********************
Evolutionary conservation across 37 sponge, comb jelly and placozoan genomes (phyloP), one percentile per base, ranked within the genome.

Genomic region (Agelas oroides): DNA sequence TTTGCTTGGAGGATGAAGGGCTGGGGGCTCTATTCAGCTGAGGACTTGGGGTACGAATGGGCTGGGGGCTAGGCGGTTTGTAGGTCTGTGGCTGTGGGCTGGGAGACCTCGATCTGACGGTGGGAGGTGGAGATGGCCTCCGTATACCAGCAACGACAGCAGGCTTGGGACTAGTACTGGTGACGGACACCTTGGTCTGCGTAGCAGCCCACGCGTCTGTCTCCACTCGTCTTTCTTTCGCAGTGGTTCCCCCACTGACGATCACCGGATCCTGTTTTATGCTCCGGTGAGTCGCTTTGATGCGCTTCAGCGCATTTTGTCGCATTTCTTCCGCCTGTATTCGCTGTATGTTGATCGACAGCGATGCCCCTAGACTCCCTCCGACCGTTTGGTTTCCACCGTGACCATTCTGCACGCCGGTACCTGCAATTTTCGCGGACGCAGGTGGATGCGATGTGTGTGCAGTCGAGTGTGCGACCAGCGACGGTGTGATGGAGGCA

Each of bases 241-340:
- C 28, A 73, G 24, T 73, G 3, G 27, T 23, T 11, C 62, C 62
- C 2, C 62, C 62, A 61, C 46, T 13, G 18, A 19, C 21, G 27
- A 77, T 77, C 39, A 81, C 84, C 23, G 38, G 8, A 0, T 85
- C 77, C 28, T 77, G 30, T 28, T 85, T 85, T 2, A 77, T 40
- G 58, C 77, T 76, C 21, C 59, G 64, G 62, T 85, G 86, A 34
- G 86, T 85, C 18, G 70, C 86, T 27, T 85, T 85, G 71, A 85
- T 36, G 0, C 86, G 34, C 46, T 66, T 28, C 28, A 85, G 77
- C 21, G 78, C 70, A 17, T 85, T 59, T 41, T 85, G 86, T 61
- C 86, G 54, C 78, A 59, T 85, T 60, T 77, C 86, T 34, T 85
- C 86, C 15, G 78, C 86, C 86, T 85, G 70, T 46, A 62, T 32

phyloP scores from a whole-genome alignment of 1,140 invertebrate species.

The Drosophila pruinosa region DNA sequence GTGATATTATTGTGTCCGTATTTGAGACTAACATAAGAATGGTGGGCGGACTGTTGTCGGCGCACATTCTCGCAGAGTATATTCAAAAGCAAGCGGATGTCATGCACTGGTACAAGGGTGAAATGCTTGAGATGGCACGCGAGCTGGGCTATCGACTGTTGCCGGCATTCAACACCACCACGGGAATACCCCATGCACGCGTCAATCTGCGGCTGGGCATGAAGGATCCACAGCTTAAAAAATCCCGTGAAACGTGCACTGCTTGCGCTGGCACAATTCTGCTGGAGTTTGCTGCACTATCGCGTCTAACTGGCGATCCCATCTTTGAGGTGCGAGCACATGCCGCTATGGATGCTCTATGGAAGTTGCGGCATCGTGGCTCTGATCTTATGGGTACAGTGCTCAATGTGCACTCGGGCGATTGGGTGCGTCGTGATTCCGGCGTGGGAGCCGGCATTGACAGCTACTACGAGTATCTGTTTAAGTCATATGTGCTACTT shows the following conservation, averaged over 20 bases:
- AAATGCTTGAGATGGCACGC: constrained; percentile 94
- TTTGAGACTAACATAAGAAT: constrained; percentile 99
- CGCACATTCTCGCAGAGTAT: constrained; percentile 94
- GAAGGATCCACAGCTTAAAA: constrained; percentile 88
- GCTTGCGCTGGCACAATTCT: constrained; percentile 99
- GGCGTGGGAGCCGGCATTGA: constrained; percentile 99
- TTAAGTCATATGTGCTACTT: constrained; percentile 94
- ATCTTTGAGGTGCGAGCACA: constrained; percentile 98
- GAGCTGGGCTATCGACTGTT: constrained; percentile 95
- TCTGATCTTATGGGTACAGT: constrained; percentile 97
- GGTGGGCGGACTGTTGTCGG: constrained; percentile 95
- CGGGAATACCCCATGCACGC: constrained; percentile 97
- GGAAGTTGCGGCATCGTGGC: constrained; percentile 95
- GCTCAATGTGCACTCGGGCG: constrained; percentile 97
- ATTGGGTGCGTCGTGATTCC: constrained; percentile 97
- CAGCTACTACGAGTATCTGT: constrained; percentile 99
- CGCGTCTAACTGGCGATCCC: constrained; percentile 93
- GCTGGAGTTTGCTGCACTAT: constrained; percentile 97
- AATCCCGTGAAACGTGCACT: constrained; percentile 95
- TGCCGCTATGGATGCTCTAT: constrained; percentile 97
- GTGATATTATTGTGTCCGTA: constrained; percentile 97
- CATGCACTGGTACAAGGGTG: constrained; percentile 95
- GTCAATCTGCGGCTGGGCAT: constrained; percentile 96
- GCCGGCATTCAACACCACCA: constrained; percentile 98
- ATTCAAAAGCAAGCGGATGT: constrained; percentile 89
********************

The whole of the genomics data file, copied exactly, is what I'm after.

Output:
Evolutionary conservation across 37 sponge, comb jelly and placozoan genomes (phyloP), one percentile per base, ranked within the genome.

Genomic region (Agelas oroides): DNA sequence TTTGCTTGGAGGATGAAGGGCTGGGGGCTCTATTCAGCTGAGGACTTGGGGTACGAATGGGCTGGGGGCTAGGCGGTTTGTAGGTCTGTGGCTGTGGGCTGGGAGACCTCGATCTGACGGTGGGAGGTGGAGATGGCCTCCGTATACCAGCAACGACAGCAGGCTTGGGACTAGTACTGGTGACGGACACCTTGGTCTGCGTAGCAGCCCACGCGTCTGTCTCCACTCGTCTTTCTTTCGCAGTGGTTCCCCCACTGACGATCACCGGATCCTGTTTTATGCTCCGGTGAGTCGCTTTGATGCGCTTCAGCGCATTTTGTCGCATTTCTTCCGCCTGTATTCGCTGTATGTTGATCGACAGCGATGCCCCTAGACTCCCTCCGACCGTTTGGTTTCCACCGTGACCATTCTGCACGCCGGTACCTGCAATTTTCGCGGACGCAGGTGGATGCGATGTGTGTGCAGTCGAGTGTGCGACCAGCGACGGTGTGATGGAGGCA

Each of bases 241-340:
- C 28, A 73, G 24, T 73, G 3, G 27, T 23, T 11, C 62, C 62
- C 2, C 62, C 62, A 61, C 46, T 13, G 18, A 19, C 21, G 27
- A 77, T 77, C 39, A 81, C 84, C 23, G 38, G 8, A 0, T 85
- C 77, C 28, T 77, G 30, T 28, T 85, T 85, T 2, A 77, T 40
- G 58, C 77, T 76, C 21, C 59, G 64, G 62, T 85, G 86, A 34
- G 86, T 85, C 18, G 70, C 86, T 27, T 85, T 85, G 71, A 85
- T 36, G 0, C 86, G 34, C 46, T 66, T 28, C 28, A 85, G 77
- C 21, G 78, C 70, A 17, T 85, T 59, T 41, T 85, G 86, T 61
- C 86, G 54, C 78, A 59, T 85, T 60, T 77, C 86, T 34, T 85
- C 86, C 15, G 78, C 86, C 86, T 85, G 70, T 46, A 62, T 32

phyloP scores from a whole-genome alignment of 1,140 invertebrate species.

The Drosophila pruinosa region DNA sequence GTGATATTATTGTGTCCGTATTTGAGACTAACATAAGAATGGTGGGCGGACTGTTGTCGGCGCACATTCTCGCAGAGTATATTCAAAAGCAAGCGGATGTCATGCACTGGTACAAGGGTGAAATGCTTGAGATGGCACGCGAGCTGGGCTATCGACTGTTGCCGGCATTCAACACCACCACGGGAATACCCCATGCACGCGTCAATCTGCGGCTGGGCATGAAGGATCCACAGCTTAAAAAATCCCGTGAAACGTGCACTGCTTGCGCTGGCACAATTCTGCTGGAGTTTGCTGCACTATCGCGTCTAACTGGCGATCCCATCTTTGAGGTGCGAGCACATGCCGCTATGGATGCTCTATGGAAGTTGCGGCATCGTGGCTCTGATCTTATGGGTACAGTGCTCAATGTGCACTCGGGCGATTGGGTGCGTCGTGATTCCGGCGTGGGAGCCGGCATTGACAGCTACTACGAGTATCTGTTTAAGTCATATGTGCTACTT shows the following conservation, averaged over 20 bases:
- AAATGCTTGAGATGGCACGC: constrained; percentile 94
- TTTGAGACTAACATAAGAAT: constrained; percentile 99
- CGCACATTCTCGCAGAGTAT: constrained; percentile 94
- GAAGGATCCACAGCTTAAAA: constrained; percentile 88
- GCTTGCGCTGGCACAATTCT: constrained; percentile 99
- GGCGTGGGAGCCGGCATTGA: constrained; percentile 99
- TTAAGTCATATGTGCTACTT: constrained; percentile 94
- ATCTTTGAGGTGCGAGCACA: constrained; percentile 98
- GAGCTGGGCTATCGACTGTT: constrained; percentile 95
- TCTGATCTTATGGGTACAGT: constrained; percentile 97
- GGTGGGCGGACTGTTGTCGG: constrained; percentile 95
- CGGGAATACCCCATGCACGC: constrained; percentile 97
- GGAAGTTGCGGCATCGTGGC: constrained; percentile 95
- GCTCAATGTGCACTCGGGCG: constrained; percentile 97
- ATTGGGTGCGTCGTGATTCC: constrained; percentile 97
- CAGCTACTACGAGTATCTGT: constrained; percentile 99
- CGCGTCTAACTGGCGATCCC: constrained; percentile 93
- GCTGGAGTTTGCTGCACTAT: constrained; percentile 97
- AATCCCGTGAAACGTGCACT: constrained; percentile 95
- TGCCGCTATGGATGCTCTAT: constrained; percentile 97
- GTGATATTATTGTGTCCGTA: constrained; percentile 97
- CATGCACTGGTACAAGGGTG: constrained; percentile 95
- GTCAATCTGCGGCTGGGCAT: constrained; percentile 96
- GCCGGCATTCAACACCACCA: constrained; percentile 98
- ATTCAAAAGCAAGCGGATGT: constrained; percentile 89